Thursday, August 4, 2016


This is the North East gallery on the second floor in the Historical Site museum/gallery that I work at. I am only there three days a week, but I do enjoy it. Until September this gallery has an exhibit that I absolutely love. On the wall are mixed media sculptures done by a Chicago artist by the name of Cass Copeland. 

Her father was an entertainer in the Barnum and Bailey Circus. Though her training comes from more than one place and she practices many different mediums, she did train in the B&B program as well. 

The pieces in this exhibit are all built from found objects. Every piece tells a story and you can feel the "circus roots' in the pieces. It is hard to explain, but I connect with each piece and feel like I am encountering the childlike imagination of a young one with the complexity of storytelling that only a master of her acumen could deliver. 

When I am taking point on greeting visitors to our space, I always highlight her work with enthusiasm and try to encourage them to see this gift to Lockport that we will only have for another month. Something I connect with is something I want to share with kindred spirits. When they come back from viewing her exhibit I always ask what they think. Many kinda shrug and say it was nice or they do not get it. I have had one gentleman criticize it and say "I don't get how you can superglue shit together and call it art and charge $1200 to $1500 a pop." I may or may not have said that people who buy mass produced prints at the Holiday Inn "art" sales could never understand in reply. Then came one magical day when a teenager with his parents looked at me and said, "This was the best part of the tour. I love her. My favorite was the bird outside the cage, it made me want to cry. What was your favorite, sir?" From there we talked about 10 minutes about not only her pieces, but art in general. We connected. A few days later a women about my age saw it and when she came down she commented on how much of her story she saw in the pieces and wished she had the resources to buy 2 or 3 of her pieces. I reminded her that she could visit them anytime she wanted for the next month, just like me. Then, we talked about the things we relate to and shared our stories.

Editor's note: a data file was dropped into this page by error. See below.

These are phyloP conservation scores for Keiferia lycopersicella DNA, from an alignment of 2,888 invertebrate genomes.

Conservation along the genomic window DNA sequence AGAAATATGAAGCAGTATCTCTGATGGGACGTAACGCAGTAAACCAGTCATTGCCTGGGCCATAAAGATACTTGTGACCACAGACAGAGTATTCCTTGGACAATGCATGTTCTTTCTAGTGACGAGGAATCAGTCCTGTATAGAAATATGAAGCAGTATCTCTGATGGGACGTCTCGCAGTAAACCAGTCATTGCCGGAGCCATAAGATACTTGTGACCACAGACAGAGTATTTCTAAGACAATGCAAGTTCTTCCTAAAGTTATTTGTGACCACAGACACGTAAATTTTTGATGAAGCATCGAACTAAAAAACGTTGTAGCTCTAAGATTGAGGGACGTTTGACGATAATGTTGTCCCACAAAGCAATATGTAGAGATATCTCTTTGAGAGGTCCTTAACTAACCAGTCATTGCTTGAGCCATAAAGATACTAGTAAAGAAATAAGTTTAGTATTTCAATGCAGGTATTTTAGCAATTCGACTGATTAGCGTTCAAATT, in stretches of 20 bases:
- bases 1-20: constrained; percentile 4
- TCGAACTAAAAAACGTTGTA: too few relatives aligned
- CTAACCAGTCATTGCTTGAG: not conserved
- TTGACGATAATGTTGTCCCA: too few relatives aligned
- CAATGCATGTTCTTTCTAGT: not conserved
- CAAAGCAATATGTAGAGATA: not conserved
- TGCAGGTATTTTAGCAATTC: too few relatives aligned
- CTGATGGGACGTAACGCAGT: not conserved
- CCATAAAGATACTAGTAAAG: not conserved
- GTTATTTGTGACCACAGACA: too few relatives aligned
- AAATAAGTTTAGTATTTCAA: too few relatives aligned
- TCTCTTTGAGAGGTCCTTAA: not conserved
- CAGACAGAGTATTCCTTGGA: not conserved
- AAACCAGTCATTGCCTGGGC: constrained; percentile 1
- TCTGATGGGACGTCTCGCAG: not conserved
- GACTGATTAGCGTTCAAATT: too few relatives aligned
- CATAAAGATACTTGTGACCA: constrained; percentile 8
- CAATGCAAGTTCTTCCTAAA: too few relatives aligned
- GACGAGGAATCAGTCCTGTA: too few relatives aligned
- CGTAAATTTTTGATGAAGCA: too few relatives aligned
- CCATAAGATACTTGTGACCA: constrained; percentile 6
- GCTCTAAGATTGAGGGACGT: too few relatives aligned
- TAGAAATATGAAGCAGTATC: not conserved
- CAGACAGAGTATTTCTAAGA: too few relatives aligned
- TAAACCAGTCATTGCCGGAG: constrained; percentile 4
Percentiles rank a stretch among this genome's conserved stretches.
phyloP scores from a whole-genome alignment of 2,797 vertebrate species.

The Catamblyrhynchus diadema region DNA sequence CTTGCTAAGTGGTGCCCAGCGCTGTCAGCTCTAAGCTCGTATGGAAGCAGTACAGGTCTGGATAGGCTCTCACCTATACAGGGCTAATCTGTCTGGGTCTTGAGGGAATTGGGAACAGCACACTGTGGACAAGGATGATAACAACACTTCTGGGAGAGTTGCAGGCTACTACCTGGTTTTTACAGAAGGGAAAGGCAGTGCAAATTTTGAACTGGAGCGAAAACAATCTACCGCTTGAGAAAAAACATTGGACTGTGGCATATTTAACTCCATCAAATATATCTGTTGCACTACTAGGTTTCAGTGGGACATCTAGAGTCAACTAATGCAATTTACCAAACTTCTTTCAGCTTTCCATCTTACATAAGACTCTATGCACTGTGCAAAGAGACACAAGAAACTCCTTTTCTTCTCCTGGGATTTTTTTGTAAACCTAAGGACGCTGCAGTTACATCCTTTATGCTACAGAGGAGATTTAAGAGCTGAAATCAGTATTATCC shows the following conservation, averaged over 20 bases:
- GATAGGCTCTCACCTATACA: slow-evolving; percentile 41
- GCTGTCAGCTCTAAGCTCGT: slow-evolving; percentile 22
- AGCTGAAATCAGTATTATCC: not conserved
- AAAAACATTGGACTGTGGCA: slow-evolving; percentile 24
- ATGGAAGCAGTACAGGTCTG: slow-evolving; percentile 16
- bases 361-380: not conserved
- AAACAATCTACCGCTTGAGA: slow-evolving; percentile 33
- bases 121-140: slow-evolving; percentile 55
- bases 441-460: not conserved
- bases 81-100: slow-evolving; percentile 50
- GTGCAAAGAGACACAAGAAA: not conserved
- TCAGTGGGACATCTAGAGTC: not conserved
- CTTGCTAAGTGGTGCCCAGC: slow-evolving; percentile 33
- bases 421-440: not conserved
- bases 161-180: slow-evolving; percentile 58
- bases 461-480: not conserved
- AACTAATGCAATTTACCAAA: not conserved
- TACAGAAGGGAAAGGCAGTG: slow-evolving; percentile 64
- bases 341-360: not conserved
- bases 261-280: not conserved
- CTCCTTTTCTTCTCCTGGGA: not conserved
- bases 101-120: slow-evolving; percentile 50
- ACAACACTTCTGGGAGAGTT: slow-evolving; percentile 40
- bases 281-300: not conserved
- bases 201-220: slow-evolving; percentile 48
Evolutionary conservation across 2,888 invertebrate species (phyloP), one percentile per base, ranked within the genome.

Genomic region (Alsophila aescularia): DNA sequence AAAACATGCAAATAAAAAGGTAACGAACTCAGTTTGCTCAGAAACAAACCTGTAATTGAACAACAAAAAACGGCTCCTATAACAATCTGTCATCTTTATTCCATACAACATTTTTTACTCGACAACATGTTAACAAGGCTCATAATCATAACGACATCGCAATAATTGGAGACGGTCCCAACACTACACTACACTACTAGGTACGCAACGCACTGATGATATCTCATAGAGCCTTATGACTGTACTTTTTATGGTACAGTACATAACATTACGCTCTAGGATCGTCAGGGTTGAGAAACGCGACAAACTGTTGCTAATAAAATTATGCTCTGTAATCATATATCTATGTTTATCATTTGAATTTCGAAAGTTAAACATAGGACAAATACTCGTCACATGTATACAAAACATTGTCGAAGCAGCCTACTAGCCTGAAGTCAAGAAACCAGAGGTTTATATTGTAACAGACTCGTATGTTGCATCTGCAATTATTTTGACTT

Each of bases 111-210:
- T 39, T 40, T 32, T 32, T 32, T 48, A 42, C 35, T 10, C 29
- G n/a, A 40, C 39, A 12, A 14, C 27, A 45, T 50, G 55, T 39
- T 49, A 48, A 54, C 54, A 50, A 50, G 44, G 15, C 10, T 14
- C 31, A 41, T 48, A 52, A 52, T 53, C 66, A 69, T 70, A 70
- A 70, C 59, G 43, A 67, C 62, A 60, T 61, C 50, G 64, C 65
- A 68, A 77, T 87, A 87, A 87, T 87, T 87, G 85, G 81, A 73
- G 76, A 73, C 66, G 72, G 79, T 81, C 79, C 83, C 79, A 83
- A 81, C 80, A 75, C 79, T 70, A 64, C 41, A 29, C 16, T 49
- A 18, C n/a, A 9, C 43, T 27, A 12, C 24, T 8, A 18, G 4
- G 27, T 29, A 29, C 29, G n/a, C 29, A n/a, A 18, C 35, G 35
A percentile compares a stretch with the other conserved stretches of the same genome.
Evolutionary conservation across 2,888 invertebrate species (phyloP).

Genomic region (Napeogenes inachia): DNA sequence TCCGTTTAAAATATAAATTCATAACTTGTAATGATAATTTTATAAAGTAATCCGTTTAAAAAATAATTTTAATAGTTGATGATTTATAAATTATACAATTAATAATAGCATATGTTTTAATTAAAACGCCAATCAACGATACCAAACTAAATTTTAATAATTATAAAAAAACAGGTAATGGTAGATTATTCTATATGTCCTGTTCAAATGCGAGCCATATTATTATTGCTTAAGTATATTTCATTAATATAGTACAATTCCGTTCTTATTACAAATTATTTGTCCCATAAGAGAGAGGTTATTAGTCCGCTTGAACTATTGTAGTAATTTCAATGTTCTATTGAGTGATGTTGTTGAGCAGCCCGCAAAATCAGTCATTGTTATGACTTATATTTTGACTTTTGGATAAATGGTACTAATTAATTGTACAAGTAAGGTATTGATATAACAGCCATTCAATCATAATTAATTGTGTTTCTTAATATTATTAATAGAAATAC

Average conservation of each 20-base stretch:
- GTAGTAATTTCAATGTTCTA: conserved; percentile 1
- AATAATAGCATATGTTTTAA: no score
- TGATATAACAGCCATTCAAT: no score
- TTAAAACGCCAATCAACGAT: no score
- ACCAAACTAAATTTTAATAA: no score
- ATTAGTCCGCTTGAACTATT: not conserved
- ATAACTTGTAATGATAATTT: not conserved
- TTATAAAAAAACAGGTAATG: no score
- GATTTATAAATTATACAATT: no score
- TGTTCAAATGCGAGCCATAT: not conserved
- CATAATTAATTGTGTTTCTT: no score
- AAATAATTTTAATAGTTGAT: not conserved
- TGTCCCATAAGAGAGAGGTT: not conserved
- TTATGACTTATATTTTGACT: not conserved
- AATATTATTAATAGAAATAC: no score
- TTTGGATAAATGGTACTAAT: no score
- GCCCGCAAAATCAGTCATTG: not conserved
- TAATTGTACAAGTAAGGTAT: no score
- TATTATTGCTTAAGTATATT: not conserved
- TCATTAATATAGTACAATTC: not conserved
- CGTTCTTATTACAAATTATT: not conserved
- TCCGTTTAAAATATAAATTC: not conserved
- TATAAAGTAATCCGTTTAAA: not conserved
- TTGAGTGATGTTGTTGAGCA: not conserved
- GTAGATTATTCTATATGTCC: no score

In some manner we are all that way. There are things we love and treasure and value and we are sending signals out to others. Most of the time it feels as if they do not care and are indifferent. Sometimes they mock that which we love that are a part of us. Those moments we connect with another are moments of wonder and beauty and we bond with another soul. 

The only way to experience that beauty found in connections is to risk the indifference and the rejection. 

Connections. They are worth the risk and the pain because the pleasure of that moment is beautiful. 

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